Market Watch for December 1, 2017

Global Portfolio Advisory Group

December 15, 2017

Big Picture

Central banks, tax bill in focus

It was an action-packed week filled with economic, political and monetary policy news. Starting in Washington, the Senate and House agreed upon a final version of a tax bill set to be released today with votes planned for early next week. The bill would reduce the top individual tax rate from 39.6% to 37% and the corporate rate would fall to 21%. Also in the U.S., the Federal Reserve increased interest rates by a quarter-percentage point Wednesday, the third rate rise this year. Fed Chairwoman Janet Yellen also penciled in three more increases for 2018 in what was her last monetary policy meeting. In U.S. economic news, retail sales surged 0.8% in November versus the previous month which lifts the outlook for Q4 consumer spending. In Europe, the European Central Bank left rates unchanged Thursday even as new projections pointed to strong growth for the eurozone through 2020. The Bank of England similarly stood pat on rates also on Thursday however it did tighten borrowing costs in the U.K. last month for the first time in a decade. Also in the U.K., retail sales posted a strong 1.1% advance in November from October with the annual growth in purchases up 1.6%. Continuing in Europe, the EU and Britain agreed on terms of separation opening the door for the two to start talks on a transitional deal immediately following Brexit in March 2019 and the outlines of a future trade deal. Looking ahead, market watchers will get a look at the strength of the Canadian economy next week with retail sales and monthly GDP releases.


U.S stocks end higher

On Thursday the Dow hit an intraday high before closing lower breaking a five-day win streak. For the four days covered in this report, the Dow advanced 179 pts. to close at 24,508, the S&P 500 added 1 pt. to end at 2,652 and the Nasdaq rose 16 pts. to finish at 6,856. The TSX fell 80 pts. over the period ending Thursday’s session at 16,016.



Strategy hits the mark in 2017; looking forward to 2018

Strategy: With 2017 coming to a close, we can take this opportunity to take stock of market performance and our asset allocation strategy over the past year. To recap, our strategy has been premised on carrying a large overweight in equities versus an underweight in bonds, an expectation international markets would outperform U.S. markets, and maintaining overweight exposure to cyclical sectors including financials, industrials, materials, technology, energy, consumer discretionary and health care. In the end we find equity markets posted solid returns year-to-date through 12 Dec/2017 (S&P500: +21.1%; S&P/TSX: +8.1%, all in local currency terms) while fixed income struggled to keep its head above water (U.S. and Canada: +3.3%). Meanwhile, sector performance reflected prevailing macro trends as cyclical sectors (with the exception of energy) outperformed broad market indices. Thus, our investment strategy was generally successful in focussing on the right asset allocation settings. For 2018, we expect economic growth to remain near multi-year highs, inflation to modestly tick higher, interest rates and bond yields to gradually climb, volatility to trend steadily upwards and equity market gains to moderate. Thus, we stick with our equity-over-fixed income preference.  We look for greater dispersion in cyclical sector outperformance (overweight: industrials, financials, energy, materials; marketweight: technology, consumer discretionary, health care) and deepening underperformance of interest rate-sensitive defensives (utilities, telecom, real estate, consumer staples). Please see the latest edition of our quarterly investment strategy flagship report “Portfolio Compass” for more details.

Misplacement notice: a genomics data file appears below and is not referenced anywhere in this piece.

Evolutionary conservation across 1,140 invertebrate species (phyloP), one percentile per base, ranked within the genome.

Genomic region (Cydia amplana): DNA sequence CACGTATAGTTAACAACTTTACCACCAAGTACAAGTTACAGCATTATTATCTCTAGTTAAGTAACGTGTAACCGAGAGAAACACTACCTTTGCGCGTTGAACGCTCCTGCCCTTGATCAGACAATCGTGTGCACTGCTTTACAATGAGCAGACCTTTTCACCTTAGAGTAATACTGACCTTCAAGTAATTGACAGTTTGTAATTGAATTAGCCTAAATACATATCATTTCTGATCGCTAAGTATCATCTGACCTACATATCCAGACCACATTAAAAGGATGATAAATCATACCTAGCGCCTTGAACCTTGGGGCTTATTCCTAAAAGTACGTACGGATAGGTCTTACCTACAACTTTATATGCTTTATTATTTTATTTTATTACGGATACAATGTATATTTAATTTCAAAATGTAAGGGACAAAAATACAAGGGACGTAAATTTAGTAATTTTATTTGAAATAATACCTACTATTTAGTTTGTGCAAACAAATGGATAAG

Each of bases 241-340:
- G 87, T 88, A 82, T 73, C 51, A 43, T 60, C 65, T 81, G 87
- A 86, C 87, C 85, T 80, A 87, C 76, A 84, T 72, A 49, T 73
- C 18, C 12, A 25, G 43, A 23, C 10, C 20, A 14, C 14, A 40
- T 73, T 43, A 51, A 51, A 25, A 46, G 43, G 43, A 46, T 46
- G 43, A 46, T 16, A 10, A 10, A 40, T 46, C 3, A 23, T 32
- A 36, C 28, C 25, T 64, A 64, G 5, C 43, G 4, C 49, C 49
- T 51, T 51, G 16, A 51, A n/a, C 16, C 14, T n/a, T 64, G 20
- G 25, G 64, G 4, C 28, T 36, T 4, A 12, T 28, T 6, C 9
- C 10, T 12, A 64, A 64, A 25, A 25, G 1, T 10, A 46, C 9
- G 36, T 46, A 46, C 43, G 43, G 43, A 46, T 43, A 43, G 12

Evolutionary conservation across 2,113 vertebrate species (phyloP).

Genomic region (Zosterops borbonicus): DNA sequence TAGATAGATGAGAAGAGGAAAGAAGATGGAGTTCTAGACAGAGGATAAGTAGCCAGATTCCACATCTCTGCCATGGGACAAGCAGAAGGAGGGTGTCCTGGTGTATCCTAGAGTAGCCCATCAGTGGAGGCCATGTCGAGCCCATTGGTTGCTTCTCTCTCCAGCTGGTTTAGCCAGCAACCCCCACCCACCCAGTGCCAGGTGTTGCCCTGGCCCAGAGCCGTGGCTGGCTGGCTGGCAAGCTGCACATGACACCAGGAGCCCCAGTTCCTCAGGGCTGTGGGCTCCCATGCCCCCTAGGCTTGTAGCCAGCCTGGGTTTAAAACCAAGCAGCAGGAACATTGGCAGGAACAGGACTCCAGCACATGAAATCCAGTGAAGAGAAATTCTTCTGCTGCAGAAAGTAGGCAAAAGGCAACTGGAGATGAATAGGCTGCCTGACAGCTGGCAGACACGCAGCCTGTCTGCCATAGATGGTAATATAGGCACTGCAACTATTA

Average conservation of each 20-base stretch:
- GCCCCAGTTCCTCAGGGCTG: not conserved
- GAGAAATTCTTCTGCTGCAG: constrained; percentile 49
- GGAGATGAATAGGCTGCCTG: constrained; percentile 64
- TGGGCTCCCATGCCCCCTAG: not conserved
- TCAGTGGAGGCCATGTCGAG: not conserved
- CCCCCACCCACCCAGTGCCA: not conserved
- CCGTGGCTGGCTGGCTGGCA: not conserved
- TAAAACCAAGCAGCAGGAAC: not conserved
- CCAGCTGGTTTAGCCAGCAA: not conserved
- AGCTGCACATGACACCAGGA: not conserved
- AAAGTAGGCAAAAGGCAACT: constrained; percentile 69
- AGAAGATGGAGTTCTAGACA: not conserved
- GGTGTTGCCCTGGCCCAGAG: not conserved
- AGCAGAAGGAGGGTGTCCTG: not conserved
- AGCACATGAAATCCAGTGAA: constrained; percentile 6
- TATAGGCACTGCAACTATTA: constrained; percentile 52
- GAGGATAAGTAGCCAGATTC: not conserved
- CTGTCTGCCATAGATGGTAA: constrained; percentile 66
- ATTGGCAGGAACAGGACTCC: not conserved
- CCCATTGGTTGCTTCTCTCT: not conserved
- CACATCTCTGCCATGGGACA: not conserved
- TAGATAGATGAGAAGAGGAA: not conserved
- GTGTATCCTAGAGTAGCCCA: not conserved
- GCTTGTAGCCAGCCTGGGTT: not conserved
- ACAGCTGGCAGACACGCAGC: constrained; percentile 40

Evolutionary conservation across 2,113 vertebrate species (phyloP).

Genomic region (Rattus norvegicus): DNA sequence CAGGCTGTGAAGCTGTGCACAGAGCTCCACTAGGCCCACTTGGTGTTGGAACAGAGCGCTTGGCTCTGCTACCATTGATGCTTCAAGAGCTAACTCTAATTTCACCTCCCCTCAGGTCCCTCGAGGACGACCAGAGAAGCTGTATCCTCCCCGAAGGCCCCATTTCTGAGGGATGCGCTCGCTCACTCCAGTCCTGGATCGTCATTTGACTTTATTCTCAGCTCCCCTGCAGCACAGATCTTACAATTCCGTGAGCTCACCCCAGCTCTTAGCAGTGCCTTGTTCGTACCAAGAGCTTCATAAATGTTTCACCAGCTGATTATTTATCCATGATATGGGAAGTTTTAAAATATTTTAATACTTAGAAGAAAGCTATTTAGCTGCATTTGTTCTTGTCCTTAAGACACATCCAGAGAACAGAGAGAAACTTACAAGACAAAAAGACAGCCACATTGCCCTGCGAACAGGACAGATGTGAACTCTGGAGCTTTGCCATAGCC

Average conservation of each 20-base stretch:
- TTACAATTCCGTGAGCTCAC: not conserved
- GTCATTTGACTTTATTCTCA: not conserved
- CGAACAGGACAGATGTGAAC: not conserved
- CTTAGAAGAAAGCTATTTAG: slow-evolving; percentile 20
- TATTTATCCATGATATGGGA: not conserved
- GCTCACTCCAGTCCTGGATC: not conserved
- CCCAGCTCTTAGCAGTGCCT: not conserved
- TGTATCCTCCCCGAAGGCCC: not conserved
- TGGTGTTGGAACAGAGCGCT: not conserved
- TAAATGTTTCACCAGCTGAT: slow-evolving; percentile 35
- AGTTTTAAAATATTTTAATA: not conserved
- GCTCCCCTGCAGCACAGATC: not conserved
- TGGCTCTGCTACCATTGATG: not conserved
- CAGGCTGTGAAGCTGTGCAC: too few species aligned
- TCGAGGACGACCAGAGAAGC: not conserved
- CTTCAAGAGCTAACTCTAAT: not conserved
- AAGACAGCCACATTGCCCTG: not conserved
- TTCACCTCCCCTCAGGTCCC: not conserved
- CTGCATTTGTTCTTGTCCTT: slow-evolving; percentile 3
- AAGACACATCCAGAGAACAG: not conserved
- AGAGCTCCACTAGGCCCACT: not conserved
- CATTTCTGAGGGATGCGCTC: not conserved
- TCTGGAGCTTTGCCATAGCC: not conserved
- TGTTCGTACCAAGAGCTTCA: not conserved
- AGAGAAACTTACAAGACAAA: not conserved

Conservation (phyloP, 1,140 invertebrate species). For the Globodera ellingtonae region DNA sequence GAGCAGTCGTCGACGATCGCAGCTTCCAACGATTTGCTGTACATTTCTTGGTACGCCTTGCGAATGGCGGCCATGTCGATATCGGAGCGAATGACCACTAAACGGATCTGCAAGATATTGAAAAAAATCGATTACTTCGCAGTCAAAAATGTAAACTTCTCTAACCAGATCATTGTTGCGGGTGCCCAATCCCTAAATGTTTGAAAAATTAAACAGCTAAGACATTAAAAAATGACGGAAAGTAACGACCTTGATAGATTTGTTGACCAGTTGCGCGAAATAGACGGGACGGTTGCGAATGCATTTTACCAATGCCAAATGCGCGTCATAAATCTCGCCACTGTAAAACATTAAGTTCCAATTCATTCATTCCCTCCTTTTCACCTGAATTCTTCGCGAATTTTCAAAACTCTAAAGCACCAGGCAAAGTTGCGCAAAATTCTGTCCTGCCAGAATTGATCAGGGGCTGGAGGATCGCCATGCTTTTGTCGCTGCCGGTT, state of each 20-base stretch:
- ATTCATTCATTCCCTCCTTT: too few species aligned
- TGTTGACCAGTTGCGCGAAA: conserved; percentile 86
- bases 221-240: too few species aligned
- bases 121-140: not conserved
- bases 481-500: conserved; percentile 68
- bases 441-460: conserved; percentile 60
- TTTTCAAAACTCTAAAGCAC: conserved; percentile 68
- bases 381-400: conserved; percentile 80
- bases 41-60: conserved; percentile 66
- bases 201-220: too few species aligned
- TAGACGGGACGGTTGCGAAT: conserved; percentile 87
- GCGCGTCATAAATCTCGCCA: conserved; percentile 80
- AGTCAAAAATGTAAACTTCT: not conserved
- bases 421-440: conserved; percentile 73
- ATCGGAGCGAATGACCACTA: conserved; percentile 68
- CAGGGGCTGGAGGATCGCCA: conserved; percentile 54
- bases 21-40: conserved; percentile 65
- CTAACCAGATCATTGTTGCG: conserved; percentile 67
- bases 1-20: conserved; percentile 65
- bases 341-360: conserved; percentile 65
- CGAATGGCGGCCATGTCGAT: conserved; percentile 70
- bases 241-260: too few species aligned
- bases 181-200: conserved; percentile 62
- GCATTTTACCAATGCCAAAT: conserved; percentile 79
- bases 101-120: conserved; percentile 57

This material does not include or constitute an investment recommendation, and is not intended to take into account the particular investment objectives, financial conditions, or needs of individual clients. Before acting on this material, you should consider whether it is suitable for your particular circumstances and talk to your investment advisor.

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